More than ever before, people understand that caring for our mental health is as important as caring for our physical health. However, there is still much work that needs to be done to break stigmas that contribute to unnecessary shame and misunderstanding of mental illness.
Despite strides in understanding that emotional difficulties are not personal shortcomings or a sign of weakness, many continue to believe that mental illness is the result of poor decisions. For example, some people still believe that engaging in suicidal behavior is a personal “choice.” This is often followed by the unfair assumption that “suicide is a selfish choice.”
One might reasonably ask, “Given the unbearable loss and pain felt by those left behind, how can suicide not be considered selfish?”
First, we often underestimate how many factors contribute to an outcome as complex and final as suicide. Those who experience the kind of emotional pain associated with suicide do not typically want to die; they wish for an end to unbearable emotional pain and, often, the resources that allow them to hold on aren’t available. Individuals who struggle with thoughts of suicide usually have a hard time thinking flexibly and their ability to see an end to pain and a life worth living is greatly compromised.
Second, viewing suicide as a choice promotes the misunderstanding that people who engage in suicidal behavior are selfish. Selfishness has been defined by Merriam-Webster as “seeking or concentrating on one's own advantage, pleasure, or well-being without regard for others.” Suicide does not generate pleasure, advantage or well-being. People who take their own lives commonly feel like a burden to others or experience intense emotional pain that overwhelms their capacity to continue with life. Making others feel guilty is typically the furthest thing from their mind.
Third, a choice usually involves making a selection based on multiple factors or preferences. Sadly, an inability to make rational, life-affirming decisions is a hallmark of suicidal thinking. Intense emotion pain, hopelessness and a narrowed, negative view of the future interferes with balanced decision-making. A person may believe they are making the best decision among their options, but it certainly isn’t reflective of all possible choices. What makes this more challenging is that those choices may not be accessible until the crisis has resolved.
These are some additional variables that impact whether a suicide occurs - little of which have to do with choice:
Access to highly lethal means during a crisis, such as firearms
Availability and awareness of crisis supports to delay action - personal and community connections influence whether one has the opportunity to find hope and recovery
Why does reframing suicide as something different from a “choice” matter? It matters because those struggling with thoughts of suicide need all of us to understand that they don’t want to be in a place of overwhelming pain. They would typically rather be alive and living without that pain, and viewing their condition and behaviors as a choice only adds to the burden they already carry.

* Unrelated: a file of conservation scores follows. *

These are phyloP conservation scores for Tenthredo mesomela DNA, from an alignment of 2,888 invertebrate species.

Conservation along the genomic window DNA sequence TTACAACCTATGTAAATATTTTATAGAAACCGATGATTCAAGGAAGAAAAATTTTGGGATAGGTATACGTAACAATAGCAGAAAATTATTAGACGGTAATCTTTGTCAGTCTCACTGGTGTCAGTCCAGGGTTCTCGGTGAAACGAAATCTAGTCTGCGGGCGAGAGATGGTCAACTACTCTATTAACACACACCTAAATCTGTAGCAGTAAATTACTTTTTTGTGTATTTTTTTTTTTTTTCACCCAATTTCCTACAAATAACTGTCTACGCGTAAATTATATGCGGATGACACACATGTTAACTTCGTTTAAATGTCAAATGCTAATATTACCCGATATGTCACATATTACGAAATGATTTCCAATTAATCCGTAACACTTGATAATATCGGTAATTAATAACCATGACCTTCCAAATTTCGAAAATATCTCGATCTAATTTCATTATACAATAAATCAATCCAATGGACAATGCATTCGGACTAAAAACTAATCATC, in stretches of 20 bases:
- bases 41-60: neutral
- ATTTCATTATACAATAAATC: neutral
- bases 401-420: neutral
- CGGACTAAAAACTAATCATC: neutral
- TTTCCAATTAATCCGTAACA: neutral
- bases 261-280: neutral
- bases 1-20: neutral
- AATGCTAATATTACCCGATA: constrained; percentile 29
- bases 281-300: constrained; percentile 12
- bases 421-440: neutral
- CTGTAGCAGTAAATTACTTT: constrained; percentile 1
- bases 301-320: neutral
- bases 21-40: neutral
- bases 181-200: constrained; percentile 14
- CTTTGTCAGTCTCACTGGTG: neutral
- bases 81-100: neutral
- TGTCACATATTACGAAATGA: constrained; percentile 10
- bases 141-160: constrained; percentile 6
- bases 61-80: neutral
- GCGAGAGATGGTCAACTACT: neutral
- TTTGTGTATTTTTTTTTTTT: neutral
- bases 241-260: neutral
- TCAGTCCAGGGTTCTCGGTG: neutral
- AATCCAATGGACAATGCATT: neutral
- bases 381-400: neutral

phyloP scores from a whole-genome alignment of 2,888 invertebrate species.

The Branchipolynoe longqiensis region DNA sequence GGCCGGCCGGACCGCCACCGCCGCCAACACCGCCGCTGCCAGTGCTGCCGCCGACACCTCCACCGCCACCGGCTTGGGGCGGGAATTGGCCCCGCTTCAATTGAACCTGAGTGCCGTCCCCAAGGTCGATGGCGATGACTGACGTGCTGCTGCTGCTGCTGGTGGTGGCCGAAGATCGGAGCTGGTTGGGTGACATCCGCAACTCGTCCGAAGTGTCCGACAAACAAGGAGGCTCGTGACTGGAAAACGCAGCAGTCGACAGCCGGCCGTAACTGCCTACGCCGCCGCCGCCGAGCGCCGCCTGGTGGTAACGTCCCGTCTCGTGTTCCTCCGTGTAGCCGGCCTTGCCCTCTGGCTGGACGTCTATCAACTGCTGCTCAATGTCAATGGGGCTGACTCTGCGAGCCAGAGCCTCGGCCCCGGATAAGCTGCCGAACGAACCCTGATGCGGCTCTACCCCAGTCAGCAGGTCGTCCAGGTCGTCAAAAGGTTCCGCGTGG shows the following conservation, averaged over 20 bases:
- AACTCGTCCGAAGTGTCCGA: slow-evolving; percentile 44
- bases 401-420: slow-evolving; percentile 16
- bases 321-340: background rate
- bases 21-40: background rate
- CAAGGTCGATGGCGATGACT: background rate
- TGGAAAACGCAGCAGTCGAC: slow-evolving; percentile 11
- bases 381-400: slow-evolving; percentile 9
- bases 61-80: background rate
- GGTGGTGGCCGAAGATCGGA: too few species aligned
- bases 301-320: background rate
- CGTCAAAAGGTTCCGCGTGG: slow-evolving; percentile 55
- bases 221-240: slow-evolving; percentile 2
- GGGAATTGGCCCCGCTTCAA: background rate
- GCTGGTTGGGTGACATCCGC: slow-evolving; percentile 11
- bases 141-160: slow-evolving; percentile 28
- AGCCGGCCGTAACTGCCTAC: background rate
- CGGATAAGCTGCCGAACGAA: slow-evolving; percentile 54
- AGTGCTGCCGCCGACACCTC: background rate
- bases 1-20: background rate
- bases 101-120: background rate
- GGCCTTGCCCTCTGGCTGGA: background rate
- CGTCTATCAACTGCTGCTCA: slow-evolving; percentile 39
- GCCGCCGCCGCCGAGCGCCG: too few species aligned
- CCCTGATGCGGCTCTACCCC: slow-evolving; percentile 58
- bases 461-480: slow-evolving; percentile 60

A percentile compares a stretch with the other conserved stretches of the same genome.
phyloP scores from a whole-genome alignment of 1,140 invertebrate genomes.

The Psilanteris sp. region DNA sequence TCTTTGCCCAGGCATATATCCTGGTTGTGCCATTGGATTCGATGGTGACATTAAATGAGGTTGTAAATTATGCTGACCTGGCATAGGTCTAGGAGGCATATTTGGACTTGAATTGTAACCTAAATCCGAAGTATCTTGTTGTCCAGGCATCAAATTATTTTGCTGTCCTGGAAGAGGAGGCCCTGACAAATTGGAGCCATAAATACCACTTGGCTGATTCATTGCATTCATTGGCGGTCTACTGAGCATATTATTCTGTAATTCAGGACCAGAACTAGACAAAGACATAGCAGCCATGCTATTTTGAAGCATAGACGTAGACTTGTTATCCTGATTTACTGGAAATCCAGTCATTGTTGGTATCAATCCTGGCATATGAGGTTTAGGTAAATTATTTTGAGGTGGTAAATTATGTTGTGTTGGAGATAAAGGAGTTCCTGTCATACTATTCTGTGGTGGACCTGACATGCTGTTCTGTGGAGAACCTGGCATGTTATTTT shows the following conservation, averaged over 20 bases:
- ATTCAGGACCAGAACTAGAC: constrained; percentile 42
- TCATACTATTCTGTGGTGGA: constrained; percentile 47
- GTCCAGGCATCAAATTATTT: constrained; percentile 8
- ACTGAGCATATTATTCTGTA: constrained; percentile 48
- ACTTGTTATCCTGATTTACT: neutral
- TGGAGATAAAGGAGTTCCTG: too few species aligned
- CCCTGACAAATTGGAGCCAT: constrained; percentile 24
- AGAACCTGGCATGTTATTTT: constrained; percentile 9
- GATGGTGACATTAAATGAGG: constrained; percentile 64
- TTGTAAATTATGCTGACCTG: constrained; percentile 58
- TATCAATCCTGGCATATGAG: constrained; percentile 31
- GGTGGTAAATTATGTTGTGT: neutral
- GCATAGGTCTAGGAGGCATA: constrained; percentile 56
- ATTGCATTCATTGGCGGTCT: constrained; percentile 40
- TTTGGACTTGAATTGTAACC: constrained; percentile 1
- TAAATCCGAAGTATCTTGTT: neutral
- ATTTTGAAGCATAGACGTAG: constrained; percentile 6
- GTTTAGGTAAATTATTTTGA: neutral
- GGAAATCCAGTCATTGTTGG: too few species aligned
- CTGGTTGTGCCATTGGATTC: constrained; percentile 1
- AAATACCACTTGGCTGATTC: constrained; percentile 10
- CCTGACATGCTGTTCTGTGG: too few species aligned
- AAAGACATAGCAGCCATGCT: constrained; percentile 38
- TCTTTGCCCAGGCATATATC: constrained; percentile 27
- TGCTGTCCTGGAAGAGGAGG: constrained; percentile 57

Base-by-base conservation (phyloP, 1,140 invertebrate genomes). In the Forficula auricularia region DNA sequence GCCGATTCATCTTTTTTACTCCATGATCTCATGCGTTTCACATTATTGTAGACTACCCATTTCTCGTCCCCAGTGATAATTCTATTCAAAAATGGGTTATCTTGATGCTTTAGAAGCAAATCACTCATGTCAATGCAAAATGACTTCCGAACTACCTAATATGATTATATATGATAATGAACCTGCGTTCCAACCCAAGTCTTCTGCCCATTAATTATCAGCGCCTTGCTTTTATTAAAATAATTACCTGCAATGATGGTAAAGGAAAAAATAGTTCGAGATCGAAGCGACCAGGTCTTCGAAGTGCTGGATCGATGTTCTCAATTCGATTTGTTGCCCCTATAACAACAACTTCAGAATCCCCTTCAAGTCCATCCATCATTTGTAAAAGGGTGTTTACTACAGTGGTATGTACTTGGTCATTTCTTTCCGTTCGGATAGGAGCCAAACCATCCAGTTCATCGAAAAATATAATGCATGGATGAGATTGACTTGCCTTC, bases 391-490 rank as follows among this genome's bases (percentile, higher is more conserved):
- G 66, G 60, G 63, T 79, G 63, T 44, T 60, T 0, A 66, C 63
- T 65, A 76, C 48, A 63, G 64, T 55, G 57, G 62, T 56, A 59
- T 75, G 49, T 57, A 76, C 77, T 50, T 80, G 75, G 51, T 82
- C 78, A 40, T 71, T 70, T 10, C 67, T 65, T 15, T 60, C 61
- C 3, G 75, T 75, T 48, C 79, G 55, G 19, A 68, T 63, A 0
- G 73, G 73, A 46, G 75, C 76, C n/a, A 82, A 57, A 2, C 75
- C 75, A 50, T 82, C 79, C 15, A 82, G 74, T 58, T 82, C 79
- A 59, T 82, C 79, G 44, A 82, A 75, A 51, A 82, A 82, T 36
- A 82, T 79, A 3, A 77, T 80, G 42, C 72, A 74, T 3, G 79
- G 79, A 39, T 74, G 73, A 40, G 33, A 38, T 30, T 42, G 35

It takes practice to empathize with someone who feels like death is a better option than life in a given moment. One has to be able to refrain from judgment, understand that suicide is not a personal weakness or someone’s “fault,” and recognize that suicide is often a product of mental health and environmental variables that we don’t fully comprehend.
It can be hard for us to approach such extreme pain with a sense of compassion and curiosity. We would rather rely on simple explanations like “if we had just done this,” “if the parents had done a better job,” or “if he or she didn’t get bullied.” Suicide is nearly always more complex than that, but because answers are elusive and the trauma and loss remain for many years, we look for clarity.
Stigma and discrimination make it less likely that those who stand to benefit from mental health treatment receive it. Too many people blame themselves for feeling depressed or like life is no longer worth living – they struggle to live rich and meaningful lives because of it.
We need to reduce, not increase, the burden on those who struggle with thoughts of suicide. Breaking down stigma is a key to opening conversations, getting help and emerging from those struggles. Let’s commit to viewing people in emotional crisis similarly to those with a physical injury – with care, compassion and a plan for recovery.
If your child is having suicidal thoughts, take him or her to your local emergency room immediately or call the National Suicide Prevention Lifeline at 1-800-273-TALK (8255). Do not leave your child alone until you see a mental health professional. Let them know you will get through this together.
John Ackerman, PhD, is a clinical psychologist in Behavioral Health and Suicide Prevention Coordinator for the Center for Suicide Prevention and Research (CSPR) at Nationwide Children's Hospital. He directs community, school, and hospital efforts to educate others about the risks and warning signs of pediatric suicide.
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